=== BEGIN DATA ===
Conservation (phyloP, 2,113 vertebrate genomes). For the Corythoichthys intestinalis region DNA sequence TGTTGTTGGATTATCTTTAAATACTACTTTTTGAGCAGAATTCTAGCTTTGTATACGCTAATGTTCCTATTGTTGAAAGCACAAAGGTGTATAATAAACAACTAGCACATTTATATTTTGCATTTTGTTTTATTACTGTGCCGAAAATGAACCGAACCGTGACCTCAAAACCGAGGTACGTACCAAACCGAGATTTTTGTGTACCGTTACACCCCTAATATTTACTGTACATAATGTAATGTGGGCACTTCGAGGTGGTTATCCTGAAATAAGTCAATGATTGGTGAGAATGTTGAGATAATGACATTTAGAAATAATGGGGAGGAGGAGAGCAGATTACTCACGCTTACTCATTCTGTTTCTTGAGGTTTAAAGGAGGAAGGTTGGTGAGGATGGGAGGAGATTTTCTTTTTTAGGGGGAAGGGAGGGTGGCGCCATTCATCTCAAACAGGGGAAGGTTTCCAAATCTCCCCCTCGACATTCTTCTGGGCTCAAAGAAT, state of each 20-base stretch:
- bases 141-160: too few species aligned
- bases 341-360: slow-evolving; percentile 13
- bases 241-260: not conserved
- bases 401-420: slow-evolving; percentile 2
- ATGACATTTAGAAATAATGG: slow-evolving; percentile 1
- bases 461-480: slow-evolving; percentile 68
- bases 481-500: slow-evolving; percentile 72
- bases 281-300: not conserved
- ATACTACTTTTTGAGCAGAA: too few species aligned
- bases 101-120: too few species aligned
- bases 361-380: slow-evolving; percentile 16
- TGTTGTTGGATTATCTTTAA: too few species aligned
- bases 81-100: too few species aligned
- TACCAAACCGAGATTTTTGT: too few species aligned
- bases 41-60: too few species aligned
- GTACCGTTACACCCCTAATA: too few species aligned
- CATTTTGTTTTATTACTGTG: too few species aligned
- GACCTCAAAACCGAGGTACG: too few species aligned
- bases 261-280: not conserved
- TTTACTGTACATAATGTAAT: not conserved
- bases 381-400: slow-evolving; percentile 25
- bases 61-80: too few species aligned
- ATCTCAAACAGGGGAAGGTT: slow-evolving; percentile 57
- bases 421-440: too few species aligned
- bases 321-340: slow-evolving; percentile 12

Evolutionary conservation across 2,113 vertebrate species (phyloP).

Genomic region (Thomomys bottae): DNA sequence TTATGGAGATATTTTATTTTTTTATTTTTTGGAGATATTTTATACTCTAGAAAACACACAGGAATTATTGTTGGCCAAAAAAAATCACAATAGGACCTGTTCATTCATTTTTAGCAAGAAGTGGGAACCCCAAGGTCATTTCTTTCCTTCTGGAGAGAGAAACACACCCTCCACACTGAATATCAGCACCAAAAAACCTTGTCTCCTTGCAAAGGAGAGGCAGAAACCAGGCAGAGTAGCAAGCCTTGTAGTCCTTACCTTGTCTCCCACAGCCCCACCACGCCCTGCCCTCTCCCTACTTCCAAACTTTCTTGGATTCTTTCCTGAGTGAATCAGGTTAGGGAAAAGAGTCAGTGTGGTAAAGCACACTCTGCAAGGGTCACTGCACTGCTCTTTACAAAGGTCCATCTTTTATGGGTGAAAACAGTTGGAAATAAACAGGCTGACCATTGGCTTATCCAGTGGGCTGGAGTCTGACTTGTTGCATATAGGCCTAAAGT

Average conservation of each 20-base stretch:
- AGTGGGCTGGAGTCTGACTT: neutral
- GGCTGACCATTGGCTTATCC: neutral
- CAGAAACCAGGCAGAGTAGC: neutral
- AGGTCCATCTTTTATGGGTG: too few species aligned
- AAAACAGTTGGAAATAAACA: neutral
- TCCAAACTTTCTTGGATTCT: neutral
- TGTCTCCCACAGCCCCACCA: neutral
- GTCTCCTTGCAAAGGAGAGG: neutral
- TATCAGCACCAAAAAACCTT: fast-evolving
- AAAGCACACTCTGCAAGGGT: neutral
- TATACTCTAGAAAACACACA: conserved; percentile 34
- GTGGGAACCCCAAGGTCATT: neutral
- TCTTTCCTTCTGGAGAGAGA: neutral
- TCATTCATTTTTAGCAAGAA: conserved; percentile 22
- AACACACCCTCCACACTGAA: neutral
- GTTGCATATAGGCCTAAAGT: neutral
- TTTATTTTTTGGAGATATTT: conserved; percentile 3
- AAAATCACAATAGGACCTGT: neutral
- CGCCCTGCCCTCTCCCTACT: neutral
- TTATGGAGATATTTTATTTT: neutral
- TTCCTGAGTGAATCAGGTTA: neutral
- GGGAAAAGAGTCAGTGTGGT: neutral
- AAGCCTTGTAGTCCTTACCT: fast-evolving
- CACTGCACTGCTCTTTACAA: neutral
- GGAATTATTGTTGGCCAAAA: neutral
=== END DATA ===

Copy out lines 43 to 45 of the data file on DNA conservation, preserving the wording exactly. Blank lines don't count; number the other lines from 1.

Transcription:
- TCATTCATTTTTAGCAAGAA: conserved; percentile 22
- AACACACCCTCCACACTGAA: neutral
- GTTGCATATAGGCCTAAAGT: neutral